Akagera National Park

Akagera National Park

Akagera national park is Rwanda’s second largest protected area covering 90,000 hectares. This savanna park’s original territory has been greatly reduced to its current size with settlement of former refugees greatly encroaching on the park area. The Rwandan genocide is greatly responsible for the extinction of some of the park’s wildlife and for the greatly reduced numbers of those that are existent. The Rwandan government however, has put in place strategies to revive the former glory of the country’s tourism industry. This protected area is made up of a labyrinth of swamps and lakes that follow the meandering course of the Akagera River from which the park derives its name.

Gazetted in 1936, Akagera has been labelled a big game country. The park boasts of large pods of hippos; buffaloes, elephants, zebra and giraffe.

Lucky visitors may stumble across a spotted hyena, leopard or even lion. Antelope species like: Sitatunga, Impala, oribi, bush buck, cape eland and tsessebe are also resident in this park.

During the day smaller predators are well represented by dwarf, banded and black-tailed mongooses, while at night there is a chance of coming across, the heavily spotted cat-like genet, and the bulkier black-masked civet. The handsome spotted several cat and the dog-like side-striped jackal are also present, but rarely seen.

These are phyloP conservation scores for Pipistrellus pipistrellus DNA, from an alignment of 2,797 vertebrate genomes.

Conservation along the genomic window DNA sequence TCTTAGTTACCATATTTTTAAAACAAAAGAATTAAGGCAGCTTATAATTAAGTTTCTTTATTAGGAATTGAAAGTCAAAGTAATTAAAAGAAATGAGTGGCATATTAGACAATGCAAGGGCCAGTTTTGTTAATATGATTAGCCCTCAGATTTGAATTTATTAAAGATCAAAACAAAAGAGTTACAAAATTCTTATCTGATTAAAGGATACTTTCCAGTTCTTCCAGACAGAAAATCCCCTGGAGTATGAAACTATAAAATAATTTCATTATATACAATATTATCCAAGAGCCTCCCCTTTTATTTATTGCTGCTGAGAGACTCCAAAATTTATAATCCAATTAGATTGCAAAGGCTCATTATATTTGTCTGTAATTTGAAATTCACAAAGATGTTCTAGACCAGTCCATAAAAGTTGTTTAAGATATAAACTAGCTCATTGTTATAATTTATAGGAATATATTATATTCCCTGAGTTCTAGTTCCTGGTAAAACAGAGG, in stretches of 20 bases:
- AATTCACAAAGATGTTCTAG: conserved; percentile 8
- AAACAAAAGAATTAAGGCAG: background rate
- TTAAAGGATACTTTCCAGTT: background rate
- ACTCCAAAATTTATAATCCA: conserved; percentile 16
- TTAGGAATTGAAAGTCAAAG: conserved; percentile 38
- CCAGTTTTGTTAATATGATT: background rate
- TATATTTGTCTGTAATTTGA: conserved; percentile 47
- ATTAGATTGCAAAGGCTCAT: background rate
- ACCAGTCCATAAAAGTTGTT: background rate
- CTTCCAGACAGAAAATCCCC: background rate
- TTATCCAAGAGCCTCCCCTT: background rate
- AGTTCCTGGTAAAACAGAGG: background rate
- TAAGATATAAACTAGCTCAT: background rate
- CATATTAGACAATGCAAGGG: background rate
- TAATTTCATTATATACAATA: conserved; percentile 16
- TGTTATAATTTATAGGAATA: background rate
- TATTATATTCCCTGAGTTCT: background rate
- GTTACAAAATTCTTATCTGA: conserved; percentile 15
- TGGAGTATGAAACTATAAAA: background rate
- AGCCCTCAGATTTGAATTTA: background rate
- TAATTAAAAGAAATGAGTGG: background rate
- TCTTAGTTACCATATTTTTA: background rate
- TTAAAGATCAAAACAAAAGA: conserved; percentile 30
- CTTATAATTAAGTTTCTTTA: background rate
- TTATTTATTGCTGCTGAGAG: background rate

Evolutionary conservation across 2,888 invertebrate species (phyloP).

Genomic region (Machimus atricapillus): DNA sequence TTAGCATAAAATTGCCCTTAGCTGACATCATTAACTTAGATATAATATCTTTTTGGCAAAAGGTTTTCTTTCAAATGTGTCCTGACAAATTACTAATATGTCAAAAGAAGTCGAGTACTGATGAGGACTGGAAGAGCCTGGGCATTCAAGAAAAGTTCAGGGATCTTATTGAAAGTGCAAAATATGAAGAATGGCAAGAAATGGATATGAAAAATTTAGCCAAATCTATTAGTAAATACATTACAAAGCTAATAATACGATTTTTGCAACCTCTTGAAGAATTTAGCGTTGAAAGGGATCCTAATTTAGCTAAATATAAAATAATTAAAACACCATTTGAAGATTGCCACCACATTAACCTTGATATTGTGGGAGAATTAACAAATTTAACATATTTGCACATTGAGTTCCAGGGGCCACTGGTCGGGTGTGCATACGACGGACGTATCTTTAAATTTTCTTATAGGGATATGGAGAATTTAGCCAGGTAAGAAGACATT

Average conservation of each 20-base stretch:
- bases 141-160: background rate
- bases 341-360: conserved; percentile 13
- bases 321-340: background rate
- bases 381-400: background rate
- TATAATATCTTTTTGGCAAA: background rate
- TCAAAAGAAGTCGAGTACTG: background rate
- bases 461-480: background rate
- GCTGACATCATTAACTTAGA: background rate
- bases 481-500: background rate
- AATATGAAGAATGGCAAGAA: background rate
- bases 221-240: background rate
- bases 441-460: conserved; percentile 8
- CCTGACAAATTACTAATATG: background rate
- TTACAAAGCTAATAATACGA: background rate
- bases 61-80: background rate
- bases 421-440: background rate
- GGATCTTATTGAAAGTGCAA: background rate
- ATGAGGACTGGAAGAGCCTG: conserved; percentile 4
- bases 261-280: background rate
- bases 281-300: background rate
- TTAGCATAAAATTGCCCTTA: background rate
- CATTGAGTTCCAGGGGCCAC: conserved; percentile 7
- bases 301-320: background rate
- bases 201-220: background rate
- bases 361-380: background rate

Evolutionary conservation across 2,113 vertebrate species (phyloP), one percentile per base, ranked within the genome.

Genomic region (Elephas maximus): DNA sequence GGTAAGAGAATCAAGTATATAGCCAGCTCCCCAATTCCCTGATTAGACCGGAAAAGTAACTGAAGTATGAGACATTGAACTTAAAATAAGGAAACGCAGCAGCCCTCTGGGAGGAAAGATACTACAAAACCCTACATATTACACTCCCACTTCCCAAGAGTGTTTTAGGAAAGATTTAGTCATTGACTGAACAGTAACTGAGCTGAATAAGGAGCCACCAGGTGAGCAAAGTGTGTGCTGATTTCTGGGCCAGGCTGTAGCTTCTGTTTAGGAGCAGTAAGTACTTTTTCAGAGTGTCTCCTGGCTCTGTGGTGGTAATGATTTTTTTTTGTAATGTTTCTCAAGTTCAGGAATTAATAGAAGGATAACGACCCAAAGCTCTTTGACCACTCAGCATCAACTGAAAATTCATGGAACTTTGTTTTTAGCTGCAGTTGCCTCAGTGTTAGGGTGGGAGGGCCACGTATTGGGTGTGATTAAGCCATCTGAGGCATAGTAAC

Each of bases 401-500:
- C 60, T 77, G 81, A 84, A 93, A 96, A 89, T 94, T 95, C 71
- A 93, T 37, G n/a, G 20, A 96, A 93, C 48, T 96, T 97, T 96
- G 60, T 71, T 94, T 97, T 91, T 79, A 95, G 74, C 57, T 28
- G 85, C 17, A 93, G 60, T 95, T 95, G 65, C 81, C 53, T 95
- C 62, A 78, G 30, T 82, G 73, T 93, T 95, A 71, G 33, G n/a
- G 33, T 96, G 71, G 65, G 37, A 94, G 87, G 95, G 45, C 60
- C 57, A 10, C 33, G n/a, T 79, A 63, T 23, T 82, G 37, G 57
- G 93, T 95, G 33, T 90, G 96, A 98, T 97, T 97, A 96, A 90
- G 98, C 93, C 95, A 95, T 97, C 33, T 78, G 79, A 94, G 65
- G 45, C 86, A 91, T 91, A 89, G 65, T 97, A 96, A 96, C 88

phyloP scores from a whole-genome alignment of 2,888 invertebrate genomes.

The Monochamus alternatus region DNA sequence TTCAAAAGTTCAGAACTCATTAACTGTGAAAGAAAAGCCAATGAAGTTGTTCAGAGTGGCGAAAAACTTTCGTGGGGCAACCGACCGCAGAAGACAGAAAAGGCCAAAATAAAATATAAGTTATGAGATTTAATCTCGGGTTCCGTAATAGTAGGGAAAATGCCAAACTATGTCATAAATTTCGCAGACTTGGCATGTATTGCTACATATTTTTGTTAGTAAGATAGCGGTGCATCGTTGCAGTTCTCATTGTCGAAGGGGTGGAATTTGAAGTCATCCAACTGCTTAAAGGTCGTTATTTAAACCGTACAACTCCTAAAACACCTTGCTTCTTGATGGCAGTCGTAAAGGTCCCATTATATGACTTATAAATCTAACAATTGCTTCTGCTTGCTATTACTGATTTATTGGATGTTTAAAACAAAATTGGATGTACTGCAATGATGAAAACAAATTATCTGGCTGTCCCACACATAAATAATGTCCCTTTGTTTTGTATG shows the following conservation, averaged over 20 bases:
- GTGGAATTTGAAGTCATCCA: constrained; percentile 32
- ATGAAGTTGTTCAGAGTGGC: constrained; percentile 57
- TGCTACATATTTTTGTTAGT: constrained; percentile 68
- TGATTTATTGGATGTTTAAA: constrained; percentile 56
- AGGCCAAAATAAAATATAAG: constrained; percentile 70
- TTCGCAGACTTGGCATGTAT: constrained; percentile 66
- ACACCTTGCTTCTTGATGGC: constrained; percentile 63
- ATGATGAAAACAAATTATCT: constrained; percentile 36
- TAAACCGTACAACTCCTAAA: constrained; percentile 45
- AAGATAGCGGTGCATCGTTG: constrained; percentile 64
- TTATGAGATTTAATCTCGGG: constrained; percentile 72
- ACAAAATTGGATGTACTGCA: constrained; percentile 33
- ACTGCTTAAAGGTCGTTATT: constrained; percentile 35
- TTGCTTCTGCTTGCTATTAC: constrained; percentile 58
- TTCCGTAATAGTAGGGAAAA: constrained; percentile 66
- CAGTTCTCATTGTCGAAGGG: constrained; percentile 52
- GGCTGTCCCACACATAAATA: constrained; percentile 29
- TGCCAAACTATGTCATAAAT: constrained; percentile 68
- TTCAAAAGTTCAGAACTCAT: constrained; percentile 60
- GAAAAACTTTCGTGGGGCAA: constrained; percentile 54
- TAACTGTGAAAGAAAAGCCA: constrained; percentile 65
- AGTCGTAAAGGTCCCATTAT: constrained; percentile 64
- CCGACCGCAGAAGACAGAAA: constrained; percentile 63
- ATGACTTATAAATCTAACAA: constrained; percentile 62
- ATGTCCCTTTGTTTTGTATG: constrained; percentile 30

Also very common are three savannah primates: the olive baboon, vervet monkey, and bush baby. The diurnal warthog is very common and often seen, while the smaller nocturnal bush pig, is present but you will be lucky to see one.

Akagera is an important ornithological park in Rwanda accommodating a reasonable quantity of 525 bird species. Bird species are supported by both the Savannah and aquatic habitats that the park has to offer.

Common Savannah birds include: the lilac-breasted roller, black-headed Gonolek, little bee-eater, Heuglin’s robin-chat, brown parrot, grey horn-bill, bare-faced go-away bird, e.t.c.

The riparian woodland around the lakes hosts a number of specialized species like Ross’s Turaco, the crested barbet, Arnot’s chat and Souza’s shrike.

Resident raptors include; White-backed and Ruppell’s griffon vultures, bateleur eagle, brown snake eagles and hooded vultures.

Common water birds include: pelicans, crowned crane, open-bill stork, marabou stork, goliath heron, black-capped night heron and reed-dwelling purple heron.

The lakes also support a variety of smaller kingfishers, shorebirds and fish eagles. Restricted papyrus swamp species include; papyrus Gonolek, Caruther’s cistocal, white-winged warbler and the shoebill – an enormous and unmistakable slate-grey swamp-dweller. Look out for reptiles like the outsized crocodile, water monitor and the rock agama in this park.